Northumbria University takes pride in, and values, the quality and diversity of our staff. We welcome applications from all members of the community. The University holds an Athena SWAN Bronze award in recognition of our commitment to improving employment practices for the advancement of gender equality and is a member of the Euraxess network, which delivers information and support to professional researchers.

Funding Notes

Please note this is a self-funded project and does not include tuition fees or stipend.

References

Recent publications by supervisors relevant to this project:

Sobhan, A. (2016). Where institutional logics of corporate governance collide:
Overstatement of compliance in a developing country, Bangladesh, Corporate Governance: An International Review, 24(6): 599-618
Sobhan, A., and Bose, S. (Forthcoming). Corporate governance research in an emerging
economy, Bangladesh: Status today and future outlook. In I. Tsalavoutas & P. Weetman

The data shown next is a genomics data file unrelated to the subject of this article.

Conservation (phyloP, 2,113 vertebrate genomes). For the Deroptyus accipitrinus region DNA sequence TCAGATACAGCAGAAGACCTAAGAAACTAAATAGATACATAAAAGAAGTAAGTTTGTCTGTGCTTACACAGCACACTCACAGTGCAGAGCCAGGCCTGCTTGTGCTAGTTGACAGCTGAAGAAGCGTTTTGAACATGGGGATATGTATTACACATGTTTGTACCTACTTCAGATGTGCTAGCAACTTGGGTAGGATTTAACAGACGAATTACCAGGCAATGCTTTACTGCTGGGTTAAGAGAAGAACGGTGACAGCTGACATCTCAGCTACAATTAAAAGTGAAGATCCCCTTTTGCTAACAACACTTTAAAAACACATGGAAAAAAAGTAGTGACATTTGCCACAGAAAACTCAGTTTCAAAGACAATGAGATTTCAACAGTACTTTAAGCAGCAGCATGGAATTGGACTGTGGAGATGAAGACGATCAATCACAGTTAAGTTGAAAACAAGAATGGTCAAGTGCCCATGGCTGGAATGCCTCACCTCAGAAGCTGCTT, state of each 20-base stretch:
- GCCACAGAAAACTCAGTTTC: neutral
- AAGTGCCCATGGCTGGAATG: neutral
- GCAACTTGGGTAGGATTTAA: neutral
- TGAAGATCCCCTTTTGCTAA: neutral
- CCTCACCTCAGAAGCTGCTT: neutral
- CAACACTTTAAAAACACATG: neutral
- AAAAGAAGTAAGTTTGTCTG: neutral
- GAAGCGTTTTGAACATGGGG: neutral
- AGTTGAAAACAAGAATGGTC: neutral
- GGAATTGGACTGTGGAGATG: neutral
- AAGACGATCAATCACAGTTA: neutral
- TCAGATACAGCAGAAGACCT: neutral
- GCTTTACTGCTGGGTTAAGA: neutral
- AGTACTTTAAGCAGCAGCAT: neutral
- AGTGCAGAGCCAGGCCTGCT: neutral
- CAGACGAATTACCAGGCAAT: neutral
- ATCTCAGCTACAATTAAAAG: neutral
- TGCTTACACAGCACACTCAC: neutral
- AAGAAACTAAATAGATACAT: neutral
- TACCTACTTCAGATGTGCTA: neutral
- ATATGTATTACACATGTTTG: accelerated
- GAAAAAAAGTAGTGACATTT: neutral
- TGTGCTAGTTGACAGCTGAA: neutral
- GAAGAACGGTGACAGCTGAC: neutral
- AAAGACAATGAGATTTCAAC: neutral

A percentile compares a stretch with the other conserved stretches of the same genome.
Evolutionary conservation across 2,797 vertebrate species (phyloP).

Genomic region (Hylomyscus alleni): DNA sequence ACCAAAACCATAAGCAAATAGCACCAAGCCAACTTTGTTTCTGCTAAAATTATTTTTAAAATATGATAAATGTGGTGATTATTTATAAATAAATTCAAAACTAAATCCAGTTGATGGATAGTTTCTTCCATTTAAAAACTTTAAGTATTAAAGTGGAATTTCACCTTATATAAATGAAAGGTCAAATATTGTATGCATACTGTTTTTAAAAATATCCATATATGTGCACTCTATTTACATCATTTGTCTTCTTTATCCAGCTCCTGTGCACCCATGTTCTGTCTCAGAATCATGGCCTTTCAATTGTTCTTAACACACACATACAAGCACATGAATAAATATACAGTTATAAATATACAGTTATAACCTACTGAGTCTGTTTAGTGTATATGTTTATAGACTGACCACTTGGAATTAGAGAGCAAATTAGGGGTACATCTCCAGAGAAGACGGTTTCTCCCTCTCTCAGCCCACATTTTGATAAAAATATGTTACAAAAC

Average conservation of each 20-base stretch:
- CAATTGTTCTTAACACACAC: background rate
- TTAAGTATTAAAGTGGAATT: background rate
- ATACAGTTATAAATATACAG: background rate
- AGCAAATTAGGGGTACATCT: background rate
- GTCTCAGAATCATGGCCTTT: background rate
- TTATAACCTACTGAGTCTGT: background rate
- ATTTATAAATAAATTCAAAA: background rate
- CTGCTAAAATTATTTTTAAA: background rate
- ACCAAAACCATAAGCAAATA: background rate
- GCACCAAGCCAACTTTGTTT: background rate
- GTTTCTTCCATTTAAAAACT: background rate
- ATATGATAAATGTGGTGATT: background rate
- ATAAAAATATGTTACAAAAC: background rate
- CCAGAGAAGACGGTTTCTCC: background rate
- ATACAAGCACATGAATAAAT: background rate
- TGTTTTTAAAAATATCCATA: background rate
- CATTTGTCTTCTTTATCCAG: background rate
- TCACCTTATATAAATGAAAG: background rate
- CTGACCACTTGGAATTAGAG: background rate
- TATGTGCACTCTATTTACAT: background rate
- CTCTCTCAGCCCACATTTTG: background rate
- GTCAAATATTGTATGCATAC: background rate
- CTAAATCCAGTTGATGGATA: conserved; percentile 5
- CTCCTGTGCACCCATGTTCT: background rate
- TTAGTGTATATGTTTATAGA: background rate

(Eds.), The Routledge Companion to Accounting in Emerging Economies. United
Kingdom: Routledge.
Sobhan, M. A., Bose, S., & Podder, J. (2018). Corporate Social Responsibility (CSR) Committee,
its Composition and CSR Performance: Evidence from a Large Longitudinal Dataset,
Paper presented at International Corporate Governance Society to be held on 2nd – 3rd
October, 2018, Fudan University, Shanghai, China.
Sobhan, M. A. (2018). Externally Facilitated Board Evaluation in UK: An Analysis of Compliance
and Quality of Implementation, British Finance and Accounting Association Conference,
11th and 12th April 2016 London, UK.
Sobhan, A. (2016). Redundant corporate governance prescription? Anglo-American model and
investment and lending decision making in a developing country, Bangladesh – Paper
presented at the International Corporate Governance Society Conference at
Massachusetts, USA 2016.